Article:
The results of the White House’s 30-day cybersecurity sprint, which were supposed to be released Monday at the latest, will be delayed.
Sources say the White House’s Office of Management and Budget is still assessing and analyzing data received from agencies during the sprint, with no time frame for the report’s release.
The White House issued the 30-day sprint in response to the Office of Personnel Management’s two data breaches, which saw information related to 22 million current and former federal employees compromised.
U.S. Chief Information Officer Tony Scott established a cybersecurity sprint team – consisting of representatives from OMB’s E-Gov Cyber unit, the National Security Council, and the departments of Defense and Homeland Security – to develop strategies that will be put into a forthcoming official document titled ‘Federal Civilian Cybersecurity Strategy.’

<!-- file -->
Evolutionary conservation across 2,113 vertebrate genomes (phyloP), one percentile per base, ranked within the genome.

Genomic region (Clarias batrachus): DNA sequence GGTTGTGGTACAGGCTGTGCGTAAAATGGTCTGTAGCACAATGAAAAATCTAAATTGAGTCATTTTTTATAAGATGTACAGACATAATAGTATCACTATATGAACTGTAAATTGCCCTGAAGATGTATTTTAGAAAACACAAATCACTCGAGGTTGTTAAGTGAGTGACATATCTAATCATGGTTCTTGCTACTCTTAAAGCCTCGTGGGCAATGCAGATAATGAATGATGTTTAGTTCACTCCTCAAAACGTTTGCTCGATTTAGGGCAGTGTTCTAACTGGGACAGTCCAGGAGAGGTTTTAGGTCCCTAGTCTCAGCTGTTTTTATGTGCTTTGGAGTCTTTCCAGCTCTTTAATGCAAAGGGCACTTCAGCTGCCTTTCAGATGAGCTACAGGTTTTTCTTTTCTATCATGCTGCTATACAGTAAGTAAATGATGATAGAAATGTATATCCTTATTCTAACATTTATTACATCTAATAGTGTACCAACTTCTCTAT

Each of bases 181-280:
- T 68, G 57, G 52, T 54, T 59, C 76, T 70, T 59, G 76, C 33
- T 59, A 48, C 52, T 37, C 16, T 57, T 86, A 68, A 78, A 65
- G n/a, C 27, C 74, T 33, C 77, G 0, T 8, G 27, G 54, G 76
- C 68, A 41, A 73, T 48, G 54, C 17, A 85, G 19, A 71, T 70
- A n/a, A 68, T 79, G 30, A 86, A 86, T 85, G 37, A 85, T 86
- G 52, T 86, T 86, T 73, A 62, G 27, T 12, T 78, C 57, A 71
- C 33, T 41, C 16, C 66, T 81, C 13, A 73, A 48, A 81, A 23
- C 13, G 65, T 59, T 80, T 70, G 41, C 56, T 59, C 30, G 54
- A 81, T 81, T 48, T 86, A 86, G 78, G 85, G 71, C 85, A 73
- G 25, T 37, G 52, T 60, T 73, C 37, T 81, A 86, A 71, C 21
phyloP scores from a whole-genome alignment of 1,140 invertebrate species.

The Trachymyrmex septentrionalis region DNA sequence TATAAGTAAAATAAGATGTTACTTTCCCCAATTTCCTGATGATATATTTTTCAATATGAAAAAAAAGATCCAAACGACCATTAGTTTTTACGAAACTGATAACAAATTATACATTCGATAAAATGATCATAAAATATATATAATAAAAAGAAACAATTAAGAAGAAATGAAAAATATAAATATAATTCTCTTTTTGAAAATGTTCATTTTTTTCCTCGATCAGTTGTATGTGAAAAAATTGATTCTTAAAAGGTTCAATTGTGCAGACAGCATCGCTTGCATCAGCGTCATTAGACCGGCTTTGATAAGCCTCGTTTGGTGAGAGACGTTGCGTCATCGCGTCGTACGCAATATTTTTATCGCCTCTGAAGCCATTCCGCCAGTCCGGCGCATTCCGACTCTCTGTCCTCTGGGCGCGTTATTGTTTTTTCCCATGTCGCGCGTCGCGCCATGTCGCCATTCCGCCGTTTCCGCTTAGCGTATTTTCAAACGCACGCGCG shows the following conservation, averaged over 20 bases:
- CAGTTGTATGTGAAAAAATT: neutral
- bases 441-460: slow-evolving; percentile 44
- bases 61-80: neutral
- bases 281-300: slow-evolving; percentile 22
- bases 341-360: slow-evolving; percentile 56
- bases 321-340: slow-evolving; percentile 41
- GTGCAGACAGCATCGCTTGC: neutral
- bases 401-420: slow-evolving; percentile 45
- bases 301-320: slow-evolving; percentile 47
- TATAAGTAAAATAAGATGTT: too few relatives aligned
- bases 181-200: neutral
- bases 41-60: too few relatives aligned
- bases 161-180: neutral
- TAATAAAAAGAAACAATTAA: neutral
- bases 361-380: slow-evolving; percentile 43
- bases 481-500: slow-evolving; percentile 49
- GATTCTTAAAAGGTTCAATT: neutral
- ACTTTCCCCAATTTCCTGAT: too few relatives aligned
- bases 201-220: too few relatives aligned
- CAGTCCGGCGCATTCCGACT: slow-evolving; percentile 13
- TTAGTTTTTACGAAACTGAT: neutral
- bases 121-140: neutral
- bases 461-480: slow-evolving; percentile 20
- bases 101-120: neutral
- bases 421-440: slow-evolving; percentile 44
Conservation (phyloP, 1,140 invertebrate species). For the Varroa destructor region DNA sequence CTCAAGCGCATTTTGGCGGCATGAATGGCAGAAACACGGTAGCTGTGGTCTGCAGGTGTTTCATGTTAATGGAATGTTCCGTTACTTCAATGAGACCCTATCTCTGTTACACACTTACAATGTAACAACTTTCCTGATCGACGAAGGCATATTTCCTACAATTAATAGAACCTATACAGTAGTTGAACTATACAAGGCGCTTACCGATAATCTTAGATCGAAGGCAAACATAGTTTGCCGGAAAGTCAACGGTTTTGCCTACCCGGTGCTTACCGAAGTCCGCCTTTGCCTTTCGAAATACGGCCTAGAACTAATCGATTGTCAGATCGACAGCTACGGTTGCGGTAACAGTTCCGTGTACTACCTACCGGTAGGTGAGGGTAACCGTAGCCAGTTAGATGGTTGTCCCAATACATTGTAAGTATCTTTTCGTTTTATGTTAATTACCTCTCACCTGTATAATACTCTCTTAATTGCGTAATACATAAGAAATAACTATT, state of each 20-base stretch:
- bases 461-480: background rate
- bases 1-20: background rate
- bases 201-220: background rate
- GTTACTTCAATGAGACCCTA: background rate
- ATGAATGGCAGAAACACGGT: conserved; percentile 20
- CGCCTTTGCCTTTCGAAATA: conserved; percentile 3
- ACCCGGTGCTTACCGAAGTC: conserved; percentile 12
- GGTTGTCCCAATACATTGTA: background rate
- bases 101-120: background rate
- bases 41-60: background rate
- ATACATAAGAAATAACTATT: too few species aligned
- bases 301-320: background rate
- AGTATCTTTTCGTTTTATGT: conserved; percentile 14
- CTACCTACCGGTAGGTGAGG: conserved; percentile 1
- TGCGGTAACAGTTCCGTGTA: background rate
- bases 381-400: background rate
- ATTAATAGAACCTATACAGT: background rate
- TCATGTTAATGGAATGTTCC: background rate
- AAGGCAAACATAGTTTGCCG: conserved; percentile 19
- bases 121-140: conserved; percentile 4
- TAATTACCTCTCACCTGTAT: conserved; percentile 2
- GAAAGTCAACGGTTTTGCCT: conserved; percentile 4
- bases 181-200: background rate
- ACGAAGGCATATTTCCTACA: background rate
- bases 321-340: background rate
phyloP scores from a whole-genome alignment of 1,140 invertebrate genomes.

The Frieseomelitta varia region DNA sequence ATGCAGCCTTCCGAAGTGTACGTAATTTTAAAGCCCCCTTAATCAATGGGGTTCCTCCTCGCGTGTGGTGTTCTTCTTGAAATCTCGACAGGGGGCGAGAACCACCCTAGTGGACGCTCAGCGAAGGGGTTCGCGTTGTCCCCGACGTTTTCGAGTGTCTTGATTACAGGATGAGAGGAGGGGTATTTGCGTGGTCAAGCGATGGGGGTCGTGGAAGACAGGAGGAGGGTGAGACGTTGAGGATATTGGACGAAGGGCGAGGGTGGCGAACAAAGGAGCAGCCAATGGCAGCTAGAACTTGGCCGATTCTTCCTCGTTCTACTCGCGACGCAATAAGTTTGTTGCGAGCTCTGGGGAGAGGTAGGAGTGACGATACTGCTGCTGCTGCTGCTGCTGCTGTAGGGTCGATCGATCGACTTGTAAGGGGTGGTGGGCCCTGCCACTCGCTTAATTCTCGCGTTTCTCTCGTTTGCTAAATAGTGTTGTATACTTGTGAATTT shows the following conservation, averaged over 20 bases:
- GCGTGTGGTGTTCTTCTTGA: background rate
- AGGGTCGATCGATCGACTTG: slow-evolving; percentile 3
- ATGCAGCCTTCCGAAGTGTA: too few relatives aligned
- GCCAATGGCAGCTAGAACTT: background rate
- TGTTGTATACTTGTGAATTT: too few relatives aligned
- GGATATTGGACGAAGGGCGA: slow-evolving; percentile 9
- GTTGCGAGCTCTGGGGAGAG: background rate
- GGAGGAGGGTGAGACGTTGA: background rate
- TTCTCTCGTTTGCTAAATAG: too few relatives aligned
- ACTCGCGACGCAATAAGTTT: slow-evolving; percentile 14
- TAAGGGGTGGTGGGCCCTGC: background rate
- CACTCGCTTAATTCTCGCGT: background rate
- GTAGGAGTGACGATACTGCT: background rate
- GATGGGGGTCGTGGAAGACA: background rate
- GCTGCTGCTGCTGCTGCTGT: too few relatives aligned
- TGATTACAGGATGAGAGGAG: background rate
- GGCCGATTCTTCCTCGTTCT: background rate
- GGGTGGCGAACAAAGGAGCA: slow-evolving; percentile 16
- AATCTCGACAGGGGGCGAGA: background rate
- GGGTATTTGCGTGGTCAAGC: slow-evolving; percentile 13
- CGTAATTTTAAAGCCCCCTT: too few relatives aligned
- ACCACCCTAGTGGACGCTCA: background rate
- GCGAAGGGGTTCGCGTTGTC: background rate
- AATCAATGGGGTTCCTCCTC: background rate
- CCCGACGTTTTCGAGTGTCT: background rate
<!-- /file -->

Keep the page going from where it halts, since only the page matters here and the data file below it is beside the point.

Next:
Shortly after OPM announced the results of its investigation into the two breaches, the White House released some preliminary results of the sprint.
On July 9, the White House said the use of multifactor authentication has increased by 20 percent, with some agencies now requiring multifactor authentication for all privileged users. Also, DHS has scanned more than 40,000 systems for critical vulnerabilities, patching flaws as they have been found.
Since the launch of the sprint, DHS also has accelerated adoption of Einstein 3A, the intrusion-prevention system used to guard civilian agencies. Einstein 3A now covers 15 federal civilian executive branch departments and agencies, a 20 percent increase over the past nine months. DHS expects to award a contract to provide Einstein 3A for all federal civilian agencies by the end of 2015.